In fact, Diet Coke not only rewarded this fan by putting her picture in front of 2 million fans, the Company gave her Taylor Swift concert tickets!

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  • Lastly, one quick glance at the Diet Coke Facebook page and its spokesperson is no mystery!  Humanizing a brand in the age of social media – at a time when perhaps consumers have more power than ever before – is a necessity.  Humanizing the brand with the recognizable face of a well-liked, cross-generational superstar is frosting on the cake.

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Facebook PR: What does your FB page say about your brand?

While having a Facebook page for your organization is a start, truly making the most of the time you spend marketing on Facebook involves more than just setting up a page.  Over the next few days, I’ll be taking an in-depth look at the Facebook use of different organizations, Cincinnati Children’s Hospital Medical Center and Diet Coke, looking specifically what perceptions of their brands can be taken away from their Facebook use.

You might not think that each time you post on Facebook you are contributing to the public perception of your brand, but social media use is public relations.  Whether you’re trying to reach out to prospective consumers or long-time clients in social media, it’s important to keep the bigger picture in mind.  What is the overall feel of your Facebook page?  What does your “About” page say about you?  What kinds of items do you post, and how frequently? Are you forwarding content along to your followers or creating your own?  Everything from your cover photo, to your status updates, to the number of comments gives viewers a sense of your brand – so be sure to be strategic and intentional in your choices.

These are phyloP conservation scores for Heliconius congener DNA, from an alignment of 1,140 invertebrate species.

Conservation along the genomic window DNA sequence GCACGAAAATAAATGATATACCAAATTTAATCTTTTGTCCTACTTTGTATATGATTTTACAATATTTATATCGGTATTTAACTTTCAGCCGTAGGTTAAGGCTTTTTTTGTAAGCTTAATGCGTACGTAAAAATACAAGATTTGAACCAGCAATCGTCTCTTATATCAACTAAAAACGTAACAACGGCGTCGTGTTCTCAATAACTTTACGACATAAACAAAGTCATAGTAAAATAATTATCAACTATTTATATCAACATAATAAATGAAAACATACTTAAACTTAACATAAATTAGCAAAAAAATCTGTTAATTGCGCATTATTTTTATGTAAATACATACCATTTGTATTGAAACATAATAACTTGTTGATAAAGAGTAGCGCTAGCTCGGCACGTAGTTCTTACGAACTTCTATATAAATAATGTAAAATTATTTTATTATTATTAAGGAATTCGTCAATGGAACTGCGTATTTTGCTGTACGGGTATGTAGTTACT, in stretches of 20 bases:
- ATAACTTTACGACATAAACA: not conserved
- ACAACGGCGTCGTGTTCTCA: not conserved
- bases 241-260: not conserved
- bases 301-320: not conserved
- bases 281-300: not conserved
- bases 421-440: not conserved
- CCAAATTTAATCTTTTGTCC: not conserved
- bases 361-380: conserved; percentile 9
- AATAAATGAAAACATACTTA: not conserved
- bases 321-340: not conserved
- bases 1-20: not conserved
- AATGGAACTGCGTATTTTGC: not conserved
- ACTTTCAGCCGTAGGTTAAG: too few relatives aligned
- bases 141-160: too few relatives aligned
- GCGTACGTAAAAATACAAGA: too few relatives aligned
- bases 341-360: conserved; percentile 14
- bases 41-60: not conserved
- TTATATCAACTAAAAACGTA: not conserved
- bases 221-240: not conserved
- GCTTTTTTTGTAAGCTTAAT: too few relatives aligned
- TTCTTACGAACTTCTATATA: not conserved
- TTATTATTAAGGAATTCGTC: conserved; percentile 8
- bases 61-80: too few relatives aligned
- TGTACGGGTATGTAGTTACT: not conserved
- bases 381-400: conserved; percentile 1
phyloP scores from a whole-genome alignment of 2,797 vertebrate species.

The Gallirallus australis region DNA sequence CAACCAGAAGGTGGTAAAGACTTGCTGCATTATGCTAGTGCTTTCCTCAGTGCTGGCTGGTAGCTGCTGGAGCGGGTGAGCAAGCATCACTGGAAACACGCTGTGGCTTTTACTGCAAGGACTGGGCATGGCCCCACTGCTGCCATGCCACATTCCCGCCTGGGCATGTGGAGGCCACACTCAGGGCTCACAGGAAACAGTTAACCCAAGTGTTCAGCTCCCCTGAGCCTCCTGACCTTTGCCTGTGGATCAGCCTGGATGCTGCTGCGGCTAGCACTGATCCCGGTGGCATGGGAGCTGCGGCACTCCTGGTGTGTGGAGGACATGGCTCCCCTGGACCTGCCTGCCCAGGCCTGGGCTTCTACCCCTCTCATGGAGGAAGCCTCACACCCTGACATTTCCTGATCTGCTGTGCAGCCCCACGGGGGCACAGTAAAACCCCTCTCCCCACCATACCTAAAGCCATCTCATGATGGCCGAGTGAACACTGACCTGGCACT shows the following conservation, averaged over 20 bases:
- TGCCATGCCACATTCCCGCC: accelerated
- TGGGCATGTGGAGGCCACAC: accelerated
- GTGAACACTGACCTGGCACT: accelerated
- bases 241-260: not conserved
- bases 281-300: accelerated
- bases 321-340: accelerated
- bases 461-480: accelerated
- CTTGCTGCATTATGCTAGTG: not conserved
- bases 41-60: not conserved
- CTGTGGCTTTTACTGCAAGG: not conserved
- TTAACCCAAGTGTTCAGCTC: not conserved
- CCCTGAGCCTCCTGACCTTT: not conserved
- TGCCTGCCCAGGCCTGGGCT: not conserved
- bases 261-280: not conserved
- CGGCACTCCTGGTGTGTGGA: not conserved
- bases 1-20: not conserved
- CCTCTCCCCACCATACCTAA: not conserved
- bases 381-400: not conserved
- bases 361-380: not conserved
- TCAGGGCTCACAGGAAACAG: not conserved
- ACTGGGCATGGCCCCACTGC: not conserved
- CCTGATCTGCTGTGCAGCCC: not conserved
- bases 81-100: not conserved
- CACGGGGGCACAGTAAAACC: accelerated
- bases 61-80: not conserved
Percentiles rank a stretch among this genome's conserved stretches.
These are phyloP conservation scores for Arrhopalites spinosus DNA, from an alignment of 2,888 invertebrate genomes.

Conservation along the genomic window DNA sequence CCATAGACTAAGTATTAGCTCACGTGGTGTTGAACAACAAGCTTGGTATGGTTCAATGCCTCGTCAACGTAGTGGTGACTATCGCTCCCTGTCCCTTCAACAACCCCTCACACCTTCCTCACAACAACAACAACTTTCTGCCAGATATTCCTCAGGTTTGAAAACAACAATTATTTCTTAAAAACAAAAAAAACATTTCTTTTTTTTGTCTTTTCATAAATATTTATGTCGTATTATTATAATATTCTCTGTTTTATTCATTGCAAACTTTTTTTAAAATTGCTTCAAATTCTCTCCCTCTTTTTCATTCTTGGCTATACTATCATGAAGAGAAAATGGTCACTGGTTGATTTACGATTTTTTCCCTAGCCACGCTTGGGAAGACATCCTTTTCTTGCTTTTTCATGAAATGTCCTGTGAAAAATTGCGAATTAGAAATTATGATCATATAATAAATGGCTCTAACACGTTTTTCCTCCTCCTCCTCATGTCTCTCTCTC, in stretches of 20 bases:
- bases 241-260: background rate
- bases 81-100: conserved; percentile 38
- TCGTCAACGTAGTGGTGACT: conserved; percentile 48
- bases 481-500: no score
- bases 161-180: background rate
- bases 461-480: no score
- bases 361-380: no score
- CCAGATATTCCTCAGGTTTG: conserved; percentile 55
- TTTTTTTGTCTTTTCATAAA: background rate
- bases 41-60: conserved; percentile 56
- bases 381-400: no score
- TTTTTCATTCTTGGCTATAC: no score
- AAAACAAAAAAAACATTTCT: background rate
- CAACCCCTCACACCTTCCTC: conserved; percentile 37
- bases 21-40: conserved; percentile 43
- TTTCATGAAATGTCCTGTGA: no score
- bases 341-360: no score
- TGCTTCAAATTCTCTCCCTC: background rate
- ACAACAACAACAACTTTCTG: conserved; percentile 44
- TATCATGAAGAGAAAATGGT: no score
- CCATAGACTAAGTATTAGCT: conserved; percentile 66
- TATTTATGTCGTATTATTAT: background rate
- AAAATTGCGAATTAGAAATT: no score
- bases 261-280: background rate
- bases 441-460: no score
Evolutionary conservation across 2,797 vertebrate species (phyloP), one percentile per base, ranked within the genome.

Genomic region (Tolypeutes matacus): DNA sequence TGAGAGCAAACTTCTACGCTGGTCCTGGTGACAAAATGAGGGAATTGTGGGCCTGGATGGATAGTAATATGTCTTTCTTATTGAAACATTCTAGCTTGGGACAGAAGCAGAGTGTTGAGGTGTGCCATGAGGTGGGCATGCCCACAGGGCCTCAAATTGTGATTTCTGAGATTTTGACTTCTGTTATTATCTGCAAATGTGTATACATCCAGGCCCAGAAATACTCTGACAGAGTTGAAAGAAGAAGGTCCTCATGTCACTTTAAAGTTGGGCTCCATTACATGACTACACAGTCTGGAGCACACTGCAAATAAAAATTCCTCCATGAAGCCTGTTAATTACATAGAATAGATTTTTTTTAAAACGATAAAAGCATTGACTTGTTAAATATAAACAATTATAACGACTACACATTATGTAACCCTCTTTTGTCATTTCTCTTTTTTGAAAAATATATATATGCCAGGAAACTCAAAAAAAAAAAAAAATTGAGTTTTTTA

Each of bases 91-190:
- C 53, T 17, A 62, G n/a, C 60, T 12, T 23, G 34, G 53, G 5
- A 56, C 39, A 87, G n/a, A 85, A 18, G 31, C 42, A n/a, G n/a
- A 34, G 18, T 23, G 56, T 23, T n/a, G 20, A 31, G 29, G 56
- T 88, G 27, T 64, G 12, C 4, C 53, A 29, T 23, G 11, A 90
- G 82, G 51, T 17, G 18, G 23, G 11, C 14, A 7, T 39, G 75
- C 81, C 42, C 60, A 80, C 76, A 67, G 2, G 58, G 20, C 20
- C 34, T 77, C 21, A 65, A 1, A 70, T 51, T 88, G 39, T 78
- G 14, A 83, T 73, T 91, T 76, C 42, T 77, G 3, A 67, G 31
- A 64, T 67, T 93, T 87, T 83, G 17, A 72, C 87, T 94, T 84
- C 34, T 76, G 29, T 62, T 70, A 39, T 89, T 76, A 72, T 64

For example, beginning with the Cincinnati Children’s Hospital Medical Center, the Facebook public gets the sense that this organization is for and about kids.  All elements of this cover photo – the picture of the child at play, the green grass and blue sky, and the logo with high-fiving kids – are hopeful.

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The organization’s description on the “About” page is well-crafted and brief, and practically unnecessary because you get very good sense of the hospital’s brand by scrolling through its posts.  On Facebook, Cincinnati Children’s showcases its programs, posts links to its blog (written by both patients and staff), videos of physician Q&A sessions, recognizes donors, gives updates on road closures that might make driving to the hospital difficult, and posts health-related articles.  Screen shot 2013-05-10 at 6.36.17 AM

This Facebook page is both useful and uplifting, and not just for people living in the Cincinnati area.  The hospital also posts learning activities, family hiking ideas, and ways to encourage early literacy.  And pics of smiling patients with therapy dogs are loved by social media users.

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What does your Facebook page say about your brand?